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Outrage as West Sussex cuts housing support by £4 million

The budget has been finalised and now the fallout has started as West Sussex County Council race round to calm the fears as the full impact of the cuts is examined.

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It has been the subject of heated debate both in and out of council meetings across Sussex.

Only two months ago political leaders from all sides of the spectrum expressed concerns over the proposed cuts by West Sussex County Council.

Now those cuts have been realised and the heated debate from within the council chambers is overflowing onto the streets.

Members of the West Sussex Council Cabinet have approved a number of measures to deliver what they call a ‘balanced budget’ for 2019/2020.

They say:

“Like many local authorities across the country, the council faces unprecedented financial pressures. In the last eight years it has saved almost £200m and in the same period, government funding has been cut by £145m.

The council still faces a huge financial challenge going forward. The county has an aging population and people are living longer with more complex health conditions. At the same time, the complexity and vulnerability of the children the council supports continues to increase. As a result, the authority faces an increasing demand for children’s and adults’ social care services and special educational needs support – services which the county council alone is responsible for providing.”

Whilst there are cuts across many areas it is the housing related support that has attracted the most attention.

West Sussex says:

“The council continues to invest £4.6m in 2019/20 in housing related support, making savings of £1.7m, with a proposed further reduction of £2.3m in 2020/21.”

It was the fear that many organisations, residents and councillors have been fighting against but now it seems that those fears have been realised.

The news came out on the same day that students from a Crawley school did a sleep-out overnight to raise money for the homeless charity Open House.

But with news of the cuts comes the backlash from political heavyweights such as Crawley’s own leader of the council Peter Lamb who tweeted:

But not all political leaders responded in the same way.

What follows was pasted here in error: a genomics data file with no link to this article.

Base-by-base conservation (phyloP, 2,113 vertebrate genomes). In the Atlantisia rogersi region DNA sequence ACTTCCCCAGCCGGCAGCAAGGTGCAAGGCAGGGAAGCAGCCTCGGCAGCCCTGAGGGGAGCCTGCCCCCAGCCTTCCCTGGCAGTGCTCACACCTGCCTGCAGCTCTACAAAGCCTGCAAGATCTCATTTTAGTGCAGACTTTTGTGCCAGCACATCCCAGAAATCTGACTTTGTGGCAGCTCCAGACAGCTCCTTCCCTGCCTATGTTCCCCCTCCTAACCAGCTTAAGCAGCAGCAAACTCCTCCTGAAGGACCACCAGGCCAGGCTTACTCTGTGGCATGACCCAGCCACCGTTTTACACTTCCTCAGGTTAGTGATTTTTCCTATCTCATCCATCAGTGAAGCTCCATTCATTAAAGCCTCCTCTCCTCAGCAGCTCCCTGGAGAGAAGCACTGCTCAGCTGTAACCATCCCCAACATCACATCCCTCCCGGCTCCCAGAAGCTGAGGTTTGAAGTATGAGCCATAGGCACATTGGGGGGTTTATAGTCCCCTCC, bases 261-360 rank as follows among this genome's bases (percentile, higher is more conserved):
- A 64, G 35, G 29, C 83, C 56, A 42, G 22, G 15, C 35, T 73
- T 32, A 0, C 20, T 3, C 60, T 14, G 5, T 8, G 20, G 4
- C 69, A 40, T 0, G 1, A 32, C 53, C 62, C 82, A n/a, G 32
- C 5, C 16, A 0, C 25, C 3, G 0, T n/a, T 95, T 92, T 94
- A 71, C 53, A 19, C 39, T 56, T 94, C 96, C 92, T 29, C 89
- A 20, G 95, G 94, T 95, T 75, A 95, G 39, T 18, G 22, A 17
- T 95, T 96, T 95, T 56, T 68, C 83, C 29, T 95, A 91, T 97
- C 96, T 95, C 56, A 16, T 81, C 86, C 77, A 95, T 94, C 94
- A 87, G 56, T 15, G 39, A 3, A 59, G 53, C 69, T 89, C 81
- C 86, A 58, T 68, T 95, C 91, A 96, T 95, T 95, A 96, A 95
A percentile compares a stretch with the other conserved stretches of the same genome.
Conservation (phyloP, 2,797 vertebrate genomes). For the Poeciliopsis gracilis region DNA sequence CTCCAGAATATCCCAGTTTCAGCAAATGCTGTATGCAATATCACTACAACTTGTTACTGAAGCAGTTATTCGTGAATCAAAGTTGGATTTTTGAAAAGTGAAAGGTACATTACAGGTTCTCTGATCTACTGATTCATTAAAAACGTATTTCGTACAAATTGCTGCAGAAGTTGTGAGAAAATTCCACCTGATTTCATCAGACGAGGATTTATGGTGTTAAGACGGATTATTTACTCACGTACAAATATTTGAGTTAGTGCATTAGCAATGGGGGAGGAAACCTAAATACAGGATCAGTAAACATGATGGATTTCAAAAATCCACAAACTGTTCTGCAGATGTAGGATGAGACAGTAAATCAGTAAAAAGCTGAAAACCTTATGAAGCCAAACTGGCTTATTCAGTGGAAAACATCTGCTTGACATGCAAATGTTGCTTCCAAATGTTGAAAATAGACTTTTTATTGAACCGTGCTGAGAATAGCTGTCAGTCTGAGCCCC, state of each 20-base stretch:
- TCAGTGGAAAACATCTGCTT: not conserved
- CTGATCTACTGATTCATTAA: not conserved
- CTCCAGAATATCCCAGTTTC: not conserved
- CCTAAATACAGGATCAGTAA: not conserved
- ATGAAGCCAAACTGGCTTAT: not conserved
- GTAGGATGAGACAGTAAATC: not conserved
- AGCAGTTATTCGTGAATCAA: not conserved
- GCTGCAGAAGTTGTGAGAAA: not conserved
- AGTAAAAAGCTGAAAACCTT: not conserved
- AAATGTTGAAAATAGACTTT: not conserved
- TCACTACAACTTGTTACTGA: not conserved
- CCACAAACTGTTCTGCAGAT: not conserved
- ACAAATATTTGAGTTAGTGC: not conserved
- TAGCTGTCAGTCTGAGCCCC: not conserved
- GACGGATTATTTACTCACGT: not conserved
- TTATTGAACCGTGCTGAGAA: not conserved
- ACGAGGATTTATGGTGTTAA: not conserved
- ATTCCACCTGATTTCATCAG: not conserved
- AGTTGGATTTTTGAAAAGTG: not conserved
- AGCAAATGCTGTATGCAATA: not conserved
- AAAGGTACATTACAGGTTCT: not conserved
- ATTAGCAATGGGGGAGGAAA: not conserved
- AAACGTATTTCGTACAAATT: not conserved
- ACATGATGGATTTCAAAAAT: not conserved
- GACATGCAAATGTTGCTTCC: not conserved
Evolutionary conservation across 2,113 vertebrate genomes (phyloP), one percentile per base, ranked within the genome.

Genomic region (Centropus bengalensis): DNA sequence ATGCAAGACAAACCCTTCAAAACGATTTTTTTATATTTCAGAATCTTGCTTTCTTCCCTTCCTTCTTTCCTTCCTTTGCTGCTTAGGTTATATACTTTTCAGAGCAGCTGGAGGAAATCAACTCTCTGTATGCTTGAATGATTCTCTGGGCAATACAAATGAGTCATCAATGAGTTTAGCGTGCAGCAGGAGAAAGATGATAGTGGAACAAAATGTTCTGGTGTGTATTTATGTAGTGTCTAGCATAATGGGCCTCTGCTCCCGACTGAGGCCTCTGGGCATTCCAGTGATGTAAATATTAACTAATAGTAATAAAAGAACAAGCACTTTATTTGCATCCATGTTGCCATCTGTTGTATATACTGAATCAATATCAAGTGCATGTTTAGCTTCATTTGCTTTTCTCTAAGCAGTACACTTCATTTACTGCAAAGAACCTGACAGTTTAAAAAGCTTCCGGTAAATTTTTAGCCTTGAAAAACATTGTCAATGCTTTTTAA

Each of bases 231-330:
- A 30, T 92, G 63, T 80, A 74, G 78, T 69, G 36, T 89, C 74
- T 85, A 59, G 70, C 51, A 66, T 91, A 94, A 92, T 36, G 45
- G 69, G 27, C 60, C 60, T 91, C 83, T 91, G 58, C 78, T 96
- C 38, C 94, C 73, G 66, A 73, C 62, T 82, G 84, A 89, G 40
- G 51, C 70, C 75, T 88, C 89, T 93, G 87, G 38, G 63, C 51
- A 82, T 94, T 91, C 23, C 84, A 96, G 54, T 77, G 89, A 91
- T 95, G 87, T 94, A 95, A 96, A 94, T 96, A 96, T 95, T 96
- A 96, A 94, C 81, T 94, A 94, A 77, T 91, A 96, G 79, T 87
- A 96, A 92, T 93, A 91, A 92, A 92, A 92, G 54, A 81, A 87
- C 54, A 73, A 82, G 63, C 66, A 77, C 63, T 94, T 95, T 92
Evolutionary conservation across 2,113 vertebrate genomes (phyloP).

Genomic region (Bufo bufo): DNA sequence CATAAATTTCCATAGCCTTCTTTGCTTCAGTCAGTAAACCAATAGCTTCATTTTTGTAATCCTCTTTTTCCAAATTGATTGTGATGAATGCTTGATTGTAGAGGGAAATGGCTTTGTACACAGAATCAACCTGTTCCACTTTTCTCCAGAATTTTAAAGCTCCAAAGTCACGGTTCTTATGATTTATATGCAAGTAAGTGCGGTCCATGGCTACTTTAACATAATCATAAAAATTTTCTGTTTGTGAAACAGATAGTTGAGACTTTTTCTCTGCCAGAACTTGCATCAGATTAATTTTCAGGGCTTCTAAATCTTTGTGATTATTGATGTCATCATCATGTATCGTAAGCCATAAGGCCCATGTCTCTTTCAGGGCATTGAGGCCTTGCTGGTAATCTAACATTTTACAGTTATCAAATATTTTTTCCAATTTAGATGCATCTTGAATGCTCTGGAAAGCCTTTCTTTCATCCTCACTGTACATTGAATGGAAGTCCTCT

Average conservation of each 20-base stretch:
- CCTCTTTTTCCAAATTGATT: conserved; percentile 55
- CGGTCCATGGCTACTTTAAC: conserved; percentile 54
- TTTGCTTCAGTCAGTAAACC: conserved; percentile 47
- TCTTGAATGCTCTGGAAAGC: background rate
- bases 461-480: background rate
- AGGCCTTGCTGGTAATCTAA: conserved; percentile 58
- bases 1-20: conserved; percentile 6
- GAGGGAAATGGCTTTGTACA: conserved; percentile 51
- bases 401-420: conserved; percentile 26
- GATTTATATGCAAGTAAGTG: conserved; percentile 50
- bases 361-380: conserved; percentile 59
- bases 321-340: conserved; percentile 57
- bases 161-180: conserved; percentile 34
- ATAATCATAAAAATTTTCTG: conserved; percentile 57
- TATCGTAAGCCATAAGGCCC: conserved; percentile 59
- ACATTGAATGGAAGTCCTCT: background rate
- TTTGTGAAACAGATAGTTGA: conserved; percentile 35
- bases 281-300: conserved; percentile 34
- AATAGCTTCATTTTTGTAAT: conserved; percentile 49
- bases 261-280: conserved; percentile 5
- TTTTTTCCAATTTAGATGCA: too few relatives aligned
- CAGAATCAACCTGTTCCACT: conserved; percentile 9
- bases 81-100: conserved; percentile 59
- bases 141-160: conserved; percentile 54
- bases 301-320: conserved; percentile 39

Crawley MP Henry Smith tweeted that Crawley Borough Council were granted money to tackle homelessness and they should address this themselves rather than complain:

https://twitter.com/HenrySmithUK/status/1075307932517048321

Whilst it is clear there will be fallout whenever there are budget cuts it seems that the debate will rage on about the issue but what is not clear is how councils across Sussex including Crawley will respond formally.

A lot of people will be watching anxiously.

Business

More Crawley jobs at risk at seven local hotels as Premier Inn owner to cut 6,000 jobs

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Crawley and Gatwick have seven Premier Inns, one of the highest number in such a small area anywhere in the country.

Now jobs at each of these sites is at a potential risk as Premier Inn owner Whitbread announced that plans that up to 6,000 jobs could be cut as they try to survive through the Coronavirus.

Whitbread said that it was in consultation with staff and was hopeful that a majority of the cuts would come from voluntary redundancy.

It added that they had taken the decision due to ‘subdued demand’ with some reports suggesting the company had lost three quarters (80%) of its sales in just the first half of the year when they were forced to close.

Whitbread also owns Brewers Fayre which has locations next to many of the Hotels, but it is not clear how many jobs may be at risk proportionally between the two brands.

With so many of their hotels in and around Crawley it is likely that many more jobs will be lost locally leading to more pressure on the local council to help those in financial need.

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